How many times have you said or heard someone say they can’t participate in a certain activity because of bad knees or a bad back or shoulder?

Probably more times than you can count.

While most people associate joint pain and stiffness with age-related inflammation and cartilage breakdown, otherwise known as arthritis, there’s another cause of these discomforts that isn’t nearly as well known — gout.

What is Gout?

Gout occurs when you have high levels of uric acid that causes crystals to deposit in joints and tissues, resulting in swelling, stiffness, and pain.

Uric acid is made during your body’s metabolism of purines, which are made by the body. Purines are needed, as they’re the building blocks of your DNA. However, some people make too much purine or their kidneys can’t get rid of it efficiently.

In addition to being made by your body, there are also food sources of purines that many people eat on a daily basis. Foods and drinks that are high in purine content are organ meats, bacon, beef, pork and lamb, anchovies, scallops, and beer.1 Purines from your diet are converted into uric acid.

Should You be Concerned about Gout?

You’re almost 10 times more likely to have gout if your blood uric acid levels are above 9 mg/dL.2 Increased uric acid can be genetic,3 but men and post-menopausal women produce more uric acid so they’re at a higher risk.

So even if you don’t have high uric acid levels, but you have a family history or fit one of the two high-risk groups, it’s best to take precautions.

Natural Strategies to Lower Uric Acid

It’s highly encouraged that you first change your diet and lifestyle — limit meats, alcohol, and sugar-sweetened beverages, drink more water, consume low-fat dairy products, and exercise daily. These changes are necessary for managing uric acid levels, but they might not be enough, so you may benefit from adding the following:

Terminalia bellerica

Recent research has shown the ability of a fruit extract called T. bellerica to support uric acid balance. It works by inhibiting two enzymes that play a role in the metabolism of uric acid, xanthine oxidase (which converts xanthine into uric acid) and iNOS (which causes joint inflammation). Subjects who had high blood uric acid who took 500 mg of T. bellerica twice daily reduced their uric acid levels by an average of 27.59% without any of the side effects associated with drug therapy.4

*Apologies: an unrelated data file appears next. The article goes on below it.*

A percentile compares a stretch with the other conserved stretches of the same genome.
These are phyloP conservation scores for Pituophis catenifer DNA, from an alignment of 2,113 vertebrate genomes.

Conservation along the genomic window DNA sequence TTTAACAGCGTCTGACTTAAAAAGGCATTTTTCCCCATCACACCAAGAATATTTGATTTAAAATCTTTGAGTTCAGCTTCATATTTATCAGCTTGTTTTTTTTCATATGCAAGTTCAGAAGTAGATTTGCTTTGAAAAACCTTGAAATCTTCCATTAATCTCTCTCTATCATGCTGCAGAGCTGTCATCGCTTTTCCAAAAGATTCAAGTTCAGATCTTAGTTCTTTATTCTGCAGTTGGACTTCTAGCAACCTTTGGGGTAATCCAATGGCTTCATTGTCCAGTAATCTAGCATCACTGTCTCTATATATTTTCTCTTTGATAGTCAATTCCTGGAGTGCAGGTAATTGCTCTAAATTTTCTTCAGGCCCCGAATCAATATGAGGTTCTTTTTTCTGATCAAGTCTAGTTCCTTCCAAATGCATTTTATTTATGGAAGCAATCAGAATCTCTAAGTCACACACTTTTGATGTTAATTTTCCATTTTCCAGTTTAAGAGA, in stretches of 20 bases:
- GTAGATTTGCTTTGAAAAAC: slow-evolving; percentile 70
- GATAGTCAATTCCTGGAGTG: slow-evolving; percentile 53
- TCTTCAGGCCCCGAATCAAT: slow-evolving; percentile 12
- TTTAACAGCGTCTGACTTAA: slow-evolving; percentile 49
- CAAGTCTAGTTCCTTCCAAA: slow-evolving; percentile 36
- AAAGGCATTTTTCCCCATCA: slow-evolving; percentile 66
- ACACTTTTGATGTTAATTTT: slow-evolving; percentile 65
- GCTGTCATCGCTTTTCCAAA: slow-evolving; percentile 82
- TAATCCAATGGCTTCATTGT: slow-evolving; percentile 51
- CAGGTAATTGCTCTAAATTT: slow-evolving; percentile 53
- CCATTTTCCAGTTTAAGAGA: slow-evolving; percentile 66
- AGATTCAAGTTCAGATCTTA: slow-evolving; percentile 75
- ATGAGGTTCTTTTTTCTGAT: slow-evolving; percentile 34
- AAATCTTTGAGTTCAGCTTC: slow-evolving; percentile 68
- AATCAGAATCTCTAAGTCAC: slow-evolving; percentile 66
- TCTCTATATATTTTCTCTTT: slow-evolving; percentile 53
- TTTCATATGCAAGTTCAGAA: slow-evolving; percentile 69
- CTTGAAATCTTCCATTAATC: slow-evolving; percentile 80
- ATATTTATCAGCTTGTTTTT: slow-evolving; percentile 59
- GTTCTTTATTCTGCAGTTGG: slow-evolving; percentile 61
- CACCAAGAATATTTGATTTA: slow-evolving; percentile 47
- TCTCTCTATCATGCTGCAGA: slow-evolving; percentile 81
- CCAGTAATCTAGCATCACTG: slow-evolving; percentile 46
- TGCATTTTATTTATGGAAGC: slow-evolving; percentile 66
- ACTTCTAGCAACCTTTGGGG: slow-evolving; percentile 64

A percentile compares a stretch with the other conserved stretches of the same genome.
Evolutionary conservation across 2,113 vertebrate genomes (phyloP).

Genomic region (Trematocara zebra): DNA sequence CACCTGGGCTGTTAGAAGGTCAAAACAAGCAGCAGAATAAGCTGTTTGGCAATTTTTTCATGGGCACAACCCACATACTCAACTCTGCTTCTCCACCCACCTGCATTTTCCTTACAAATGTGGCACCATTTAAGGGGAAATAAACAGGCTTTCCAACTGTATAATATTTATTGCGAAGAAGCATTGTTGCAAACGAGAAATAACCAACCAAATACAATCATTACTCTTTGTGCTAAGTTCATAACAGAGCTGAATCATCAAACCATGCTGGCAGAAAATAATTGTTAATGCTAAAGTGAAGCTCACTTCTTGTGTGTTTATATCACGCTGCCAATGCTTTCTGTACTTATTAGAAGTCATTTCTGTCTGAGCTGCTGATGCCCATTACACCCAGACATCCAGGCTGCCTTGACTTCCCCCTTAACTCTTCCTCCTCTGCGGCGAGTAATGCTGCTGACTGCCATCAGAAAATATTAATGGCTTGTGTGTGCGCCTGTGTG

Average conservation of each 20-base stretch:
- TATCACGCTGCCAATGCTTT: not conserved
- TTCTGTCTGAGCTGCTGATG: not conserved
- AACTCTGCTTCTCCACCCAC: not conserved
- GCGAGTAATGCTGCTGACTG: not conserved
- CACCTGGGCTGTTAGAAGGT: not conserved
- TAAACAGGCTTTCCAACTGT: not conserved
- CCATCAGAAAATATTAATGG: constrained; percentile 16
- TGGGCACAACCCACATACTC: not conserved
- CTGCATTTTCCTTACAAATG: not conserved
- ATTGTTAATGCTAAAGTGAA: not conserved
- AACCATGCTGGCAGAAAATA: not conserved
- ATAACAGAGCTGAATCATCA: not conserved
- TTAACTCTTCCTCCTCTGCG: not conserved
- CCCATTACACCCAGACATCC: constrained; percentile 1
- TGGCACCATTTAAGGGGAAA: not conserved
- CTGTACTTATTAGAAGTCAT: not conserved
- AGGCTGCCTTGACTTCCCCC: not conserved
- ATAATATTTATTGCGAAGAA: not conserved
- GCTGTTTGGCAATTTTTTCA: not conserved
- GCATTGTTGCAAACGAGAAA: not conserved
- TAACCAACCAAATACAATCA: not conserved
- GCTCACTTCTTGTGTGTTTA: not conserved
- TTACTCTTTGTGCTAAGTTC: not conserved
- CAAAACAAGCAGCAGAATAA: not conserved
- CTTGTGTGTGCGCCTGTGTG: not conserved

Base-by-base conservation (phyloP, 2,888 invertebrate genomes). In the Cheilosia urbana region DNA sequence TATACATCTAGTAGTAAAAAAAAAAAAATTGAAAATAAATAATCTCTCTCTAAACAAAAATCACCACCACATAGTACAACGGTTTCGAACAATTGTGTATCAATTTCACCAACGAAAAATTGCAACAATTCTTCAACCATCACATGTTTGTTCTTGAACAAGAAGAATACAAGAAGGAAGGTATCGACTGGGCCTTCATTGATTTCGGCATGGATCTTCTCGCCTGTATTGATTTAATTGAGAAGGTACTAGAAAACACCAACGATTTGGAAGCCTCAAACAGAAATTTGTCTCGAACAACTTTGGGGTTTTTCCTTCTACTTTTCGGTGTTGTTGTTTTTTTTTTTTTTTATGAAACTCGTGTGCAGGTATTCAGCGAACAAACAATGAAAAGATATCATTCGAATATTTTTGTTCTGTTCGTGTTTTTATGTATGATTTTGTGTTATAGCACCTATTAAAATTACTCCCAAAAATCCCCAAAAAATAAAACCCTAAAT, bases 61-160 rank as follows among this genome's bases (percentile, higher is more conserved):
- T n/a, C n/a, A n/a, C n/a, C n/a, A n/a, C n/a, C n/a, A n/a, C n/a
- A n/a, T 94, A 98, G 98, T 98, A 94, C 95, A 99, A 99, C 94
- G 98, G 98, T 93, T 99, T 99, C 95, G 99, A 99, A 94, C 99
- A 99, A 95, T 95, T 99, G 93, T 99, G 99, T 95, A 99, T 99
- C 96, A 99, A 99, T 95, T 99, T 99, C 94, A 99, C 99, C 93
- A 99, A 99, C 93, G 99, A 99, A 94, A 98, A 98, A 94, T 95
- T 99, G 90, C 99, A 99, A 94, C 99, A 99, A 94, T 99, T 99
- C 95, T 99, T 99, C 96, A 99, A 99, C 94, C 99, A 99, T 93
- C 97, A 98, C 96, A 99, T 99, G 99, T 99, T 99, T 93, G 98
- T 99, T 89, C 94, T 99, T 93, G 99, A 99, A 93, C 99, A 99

Vitamin C

Vitamin C has also shown to block the enzyme xanthine oxidase5 and may help support kidney function6 (which is essential for getting rid of excess uric acid). A review of 13 studies showed that taking an average of 500 mg vitamin C per day resulted in a 0.35 mg/dL decrease in blood uric acid levels.7

Tart Cherry

Tart cherry has been growing in popularity as it has been shown to help with exercise recovery and ease post-workout soreness. However, cherry extract has also exhibited the ability to protect against gout attacks by lowering uric acid and inflammation.8


As if you need another reason to enjoy your daily cup (or cups) of “joe”— coffee contains polyphenol antioxidants that may play a role in its ability to reduce gout risk. Two large studies, one with 89,433 women and the other with 45,869 men showed that those who consumed more than four cups of coffee a day had the largest reductions in gout risk. Women had a larger decrease when they consumed caffeinated coffee, but both women and men also showed uric acid improvements with decaffeinated coffee.9,10

The Bottom Line

Elevated uric acid can cause gout-related joint pain, but it’s also associated with other health issues like cardiovascular disease,11 diabetes,12 and stroke.13

As such, there’s no better time than now to start making lifestyle changes or supplementing with nutrients likeTerminalia bellerica, vitamin C, and cherry extract!

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  1. Available at: Accessed February 22, 2016.
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  4. Rani U, Kishan P, Chandrasekhar N. A randomized, double blind, placebo controlled, parallel-group study to evaluate the effect of Terminalia chebula, Terminalia bellerica and Febuxostat in patients with hyperuricemia. Publication pending.
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